A level playing field: conflict mitigation
There is potential for the SO, incumbent TOs and even other bidders to gain an unfair advantage during the competitive tender process and the consultation suggests some measures that they should have to take to mitigate this.
The SO's role in identifying future projects for tendering and completing the preliminary works for tendered projects for RIIO-T2 could give rise to an unfair advantage for NGET and other National Grid companies when bidding.
Ofgem are working with DECC on whether there is a need for further separation of the SO role – not just in relation to onshore competition but across all National Grid's activities. Then there will be a decision on appropriate measures.
The incumbent TO for a SWW project might also want to bid to be a CATO: there is potential for them (or a group company) to get an unfair advantage. The consultation sets out proposed conflict mitigation measures, going into more detail than the October consultation. See Chapter 4 for the full details but it involves physical separation of assets and people. TOs would have to set out a methodology for addressing conflict mitigation measures for Ofgem's approval before a tender and provide periodic compliance reports.
Other bidders for the project being tendered could have prior knowledge/experience of that project. Ofgem propose arrangements which mirror those for OFTO tenders: signing a confidentiality agreement; signing a conflicts of interest declaration; and providing information on measures to mitigate any declared conflicts. Bidders can be disqualified from the process if Ofgem are not satisfied they have mitigated any conflicts of interest appropriately.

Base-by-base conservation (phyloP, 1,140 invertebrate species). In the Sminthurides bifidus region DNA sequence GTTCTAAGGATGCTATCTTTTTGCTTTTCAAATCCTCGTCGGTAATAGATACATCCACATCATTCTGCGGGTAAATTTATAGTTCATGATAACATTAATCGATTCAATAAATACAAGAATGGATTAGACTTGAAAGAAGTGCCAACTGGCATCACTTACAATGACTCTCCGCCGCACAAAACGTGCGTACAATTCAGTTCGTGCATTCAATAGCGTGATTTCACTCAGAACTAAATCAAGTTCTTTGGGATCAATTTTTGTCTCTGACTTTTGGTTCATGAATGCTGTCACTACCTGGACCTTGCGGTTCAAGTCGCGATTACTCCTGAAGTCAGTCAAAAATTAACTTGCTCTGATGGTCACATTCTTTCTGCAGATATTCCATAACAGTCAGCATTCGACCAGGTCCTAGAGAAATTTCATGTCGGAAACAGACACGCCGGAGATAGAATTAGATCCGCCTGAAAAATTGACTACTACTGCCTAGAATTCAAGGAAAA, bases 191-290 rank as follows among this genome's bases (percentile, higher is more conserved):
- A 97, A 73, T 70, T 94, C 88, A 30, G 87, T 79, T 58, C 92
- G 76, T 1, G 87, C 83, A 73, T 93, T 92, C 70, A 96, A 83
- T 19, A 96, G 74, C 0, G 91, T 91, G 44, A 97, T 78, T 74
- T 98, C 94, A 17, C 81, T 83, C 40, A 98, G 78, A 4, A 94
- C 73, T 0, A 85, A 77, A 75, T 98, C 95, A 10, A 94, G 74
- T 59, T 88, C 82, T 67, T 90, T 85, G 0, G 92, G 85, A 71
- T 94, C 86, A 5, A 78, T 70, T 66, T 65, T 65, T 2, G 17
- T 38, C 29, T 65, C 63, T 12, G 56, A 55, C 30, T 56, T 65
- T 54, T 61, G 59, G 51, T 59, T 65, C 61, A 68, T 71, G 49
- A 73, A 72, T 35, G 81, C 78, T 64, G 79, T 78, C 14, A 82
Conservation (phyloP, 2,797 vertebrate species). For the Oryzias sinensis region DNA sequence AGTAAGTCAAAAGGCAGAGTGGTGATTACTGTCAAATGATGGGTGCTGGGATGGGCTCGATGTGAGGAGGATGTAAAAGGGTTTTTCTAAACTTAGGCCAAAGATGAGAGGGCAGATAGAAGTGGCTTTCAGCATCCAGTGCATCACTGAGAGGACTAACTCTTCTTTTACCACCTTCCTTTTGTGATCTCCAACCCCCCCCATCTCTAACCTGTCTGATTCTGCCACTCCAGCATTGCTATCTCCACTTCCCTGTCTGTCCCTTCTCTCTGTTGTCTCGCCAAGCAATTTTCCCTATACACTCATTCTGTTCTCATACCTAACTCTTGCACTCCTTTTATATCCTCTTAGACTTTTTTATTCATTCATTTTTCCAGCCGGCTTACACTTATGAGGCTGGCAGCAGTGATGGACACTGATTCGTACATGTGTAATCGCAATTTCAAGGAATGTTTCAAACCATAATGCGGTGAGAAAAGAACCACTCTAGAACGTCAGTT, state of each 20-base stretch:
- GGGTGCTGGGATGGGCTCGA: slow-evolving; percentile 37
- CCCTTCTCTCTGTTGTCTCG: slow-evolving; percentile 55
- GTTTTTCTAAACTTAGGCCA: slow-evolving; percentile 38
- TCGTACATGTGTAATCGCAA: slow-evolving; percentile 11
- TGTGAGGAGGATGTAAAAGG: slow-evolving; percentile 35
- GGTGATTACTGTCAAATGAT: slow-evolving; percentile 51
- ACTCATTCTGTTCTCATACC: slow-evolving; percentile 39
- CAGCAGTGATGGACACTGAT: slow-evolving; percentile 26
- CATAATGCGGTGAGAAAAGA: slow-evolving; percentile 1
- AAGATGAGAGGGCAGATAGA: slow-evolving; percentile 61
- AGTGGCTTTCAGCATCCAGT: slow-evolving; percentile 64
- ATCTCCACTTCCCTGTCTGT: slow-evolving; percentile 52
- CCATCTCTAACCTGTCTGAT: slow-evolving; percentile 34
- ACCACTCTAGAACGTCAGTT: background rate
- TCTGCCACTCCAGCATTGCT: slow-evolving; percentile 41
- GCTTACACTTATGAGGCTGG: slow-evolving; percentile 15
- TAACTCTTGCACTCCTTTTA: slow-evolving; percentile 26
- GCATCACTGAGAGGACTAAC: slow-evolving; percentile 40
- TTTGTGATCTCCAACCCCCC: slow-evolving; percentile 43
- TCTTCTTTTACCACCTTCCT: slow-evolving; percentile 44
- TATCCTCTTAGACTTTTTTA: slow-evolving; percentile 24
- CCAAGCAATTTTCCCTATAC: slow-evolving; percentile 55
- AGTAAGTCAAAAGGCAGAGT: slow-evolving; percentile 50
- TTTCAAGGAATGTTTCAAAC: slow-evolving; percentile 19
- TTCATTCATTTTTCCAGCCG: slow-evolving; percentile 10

Timescale to introduce competitive tendering in onshore transmission
Ofgem will be publishing further details on their work on this over next few months, including consulting in the summer on how they will run late CATO build tenders and the market offering (revenue stream, incentives etc) for a CATO.
The decision from this current consultation is expected in autumn, alongside a consultation on the necessary licence modifications.
Later this year, Ofgem will publish and consult on further details around the System Operator (SO) role and the separation of National Grid Electricity Transmission's SO and TO businesses.
There will be a consultation on the early CATO build in early 2017.
Ofgem should be ready to run competitive tenders from mid to late 2017. The first one could be for Nugen's proposed nuclear station in Moorside, Cumbria; Ofgem will consult on whether this is suitable for tendering by late 2016.
The competitive tendering regime will be enacted by way of a new Act of Parliament which has already been published in draft and gone through pre-legislative scrutiny - see our article Competition in Onshore Transmission Moves a Step Closer - supported by two sets of regulations: one setting out the 'new, separable and high value' criteria that an asset must meet to be eligible for competition; and a second set detailing the arrangements for running an onshore competitive tender.
In the meantime, TOs will have to proceed on the basis that any of their current high value (over £100m) SWW projects could be put out to competition, although at least it seems that if this will involve any extra work, the CATO will end up funding this. What isn't clear is who bears the cost of any delay caused by putting the project out to tender.
And what we also don't know is what NGET's role in this will be in the next few years, given that the SO role is being brought into question.